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Monthly Archives: December 2011

AVR32 Interrupt System and Wrap up

It’s been a while since the last post, this is the last post on the AVR32 4 dummies series because after this one there isn’t nothing to talk about. I decided not to talk about the UC3 peripherals because is standard stuff, UART, SPI, I2C, about the device drivers construction, the reason is the same there are thousands of ways to do it, and I still didn’t found the ideal way to do them.

MOS Interrupt Handling and interrupt thread switch.

In the previous post, I talked about the different ways that MOS has to switch threads, one of them was via interrupt, to do that MOS vector the interrupts via software, by doing this it looses precious time attending interrupt, because every time that an interrupt is signalized MOS  code runs to find out what interrupt it was and if is time to switch threads.

This indirect way to call an interrupt service routine makes the code to configure them portable, meaning that I didn’t touch my Kernel code between architectures, that may seem obvious but I’m very proud of that XD.

Going back to the interrupt thread switch, the MOS common trap (when an interrupt is signaled the CPU jumps to this function) is responsible to arrange things to MOS interrupt handling system. That arrangement is as simple as passing a pointer to pointer to the thread context.  As I said before, the context switch routine and the common trap are directly connected, they store the CPU registers and flags by the same order (so that when a thread is switched back all registers are popped the right way).

Although the common trap is architecture dependent the system common trap is not (it’s writted in C), so the purpose of the common trap is to store the all the registers not saved by the CPU and call the system common trap.
The system common trap simply delegates to the (MOS) interrupt controller the handling of the interrupt. In the middle of the interrupt handling the interrupt controller queries the kernel to check if a thread switch is needed. Remember the pointer to pointer that the common trap saves? The context switch happens by changing the value pointed (by the pointer xDD) to the next thread stack. By doing this when the common trap returns from the interrupt, it will restore not the thread that was running before the ISR but a new thread (how not confusing is this xD).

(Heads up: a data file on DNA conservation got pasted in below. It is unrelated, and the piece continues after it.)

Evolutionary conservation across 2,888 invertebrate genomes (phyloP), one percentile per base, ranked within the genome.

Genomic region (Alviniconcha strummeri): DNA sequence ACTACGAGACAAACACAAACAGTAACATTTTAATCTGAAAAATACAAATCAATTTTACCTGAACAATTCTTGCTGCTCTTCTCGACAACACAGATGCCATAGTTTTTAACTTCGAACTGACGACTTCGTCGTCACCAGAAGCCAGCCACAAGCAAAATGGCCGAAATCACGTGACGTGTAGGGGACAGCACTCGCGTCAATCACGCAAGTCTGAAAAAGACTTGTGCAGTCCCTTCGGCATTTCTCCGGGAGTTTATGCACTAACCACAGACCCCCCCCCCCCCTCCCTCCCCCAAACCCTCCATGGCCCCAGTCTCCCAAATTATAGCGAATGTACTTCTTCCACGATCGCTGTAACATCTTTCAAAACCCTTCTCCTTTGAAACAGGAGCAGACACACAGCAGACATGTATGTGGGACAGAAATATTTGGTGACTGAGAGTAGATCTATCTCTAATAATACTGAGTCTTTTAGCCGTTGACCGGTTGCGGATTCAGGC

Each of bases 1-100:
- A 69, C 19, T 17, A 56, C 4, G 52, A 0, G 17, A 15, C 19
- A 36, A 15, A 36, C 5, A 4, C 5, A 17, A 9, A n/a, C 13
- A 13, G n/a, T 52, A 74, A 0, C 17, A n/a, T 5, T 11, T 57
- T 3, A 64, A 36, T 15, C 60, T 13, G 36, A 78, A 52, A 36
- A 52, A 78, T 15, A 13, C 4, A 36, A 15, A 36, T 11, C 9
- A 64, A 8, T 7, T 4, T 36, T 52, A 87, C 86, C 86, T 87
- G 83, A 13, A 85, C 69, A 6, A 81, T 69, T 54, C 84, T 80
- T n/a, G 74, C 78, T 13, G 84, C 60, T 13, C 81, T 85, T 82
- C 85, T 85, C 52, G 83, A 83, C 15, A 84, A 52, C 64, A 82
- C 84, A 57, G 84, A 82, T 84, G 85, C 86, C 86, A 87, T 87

You can found on github the system common trap and the common trap   (labelled as int0)

UC3 Interrupt Controller

I didn’t make my own irq controller (shame on me), I browsed the Atmel peripherals library and take out the sources to the MOS. The main reason for that was the initialization stuff, and the fact that in UC3 the mask and unmask operations are done directly on the peripheral not on the interrupt controller. So there isn’t much to do, just initialization, ISR configuration and non vectored interrupt discovery.

As I said in one of the previous posts, the AVR32 architecture doesn’t have fixed memory positions for the exceptions/interrupts (being the reset exception the exception xDDD), they all have an indirect location. That locations is given by the Exception Vector Base Address (EVBA). The interrupt handlers and exception handlers have their location fixed in relation of the EVBA value. By having this kind of mechanism you can virtually have your handlers in any location that you want, that is a cool feature of this architecture. So when making your own interrupt controller driver don’t forget to set the evba correctly 😉

Wrap Up

First I apologize for the lack of AVR32 content on this post, the reality is that there isn’t much to talk about about interrupt handling on AVR32, is very simple to understand. I learn a precious thing by not making any kind of device driver, learn how to read and understand other people code, really usually I just go and make everything from the bit on register X to the pretty printf that writes on uart. In embedded world that is an interesting skill to achieve, since in the real world you don’t make all device drivers, you use what you have and most of the time, those were made by people that don’t understand how software is supposed to be done.

I had fun with AVR32, didn’t really like some stuff, like the fact that you can’t mask and unmask specific peripheral interrupts in one place (in the UC3, this doesn’t mean that all CPUs work this way), I liked the many modes of interrupt and the fact that you can individually disable them, but honestly in real world you don’t use just 4 interrupts, you want to map all of them and not care about the interrupt controller.

Finally I’m sad about not liking this architecture, the main reason is the development environment, because all that I tried to this point were horrible, and AVR studio was really a breath of fresh air and astonishing way to program to embedded systems.

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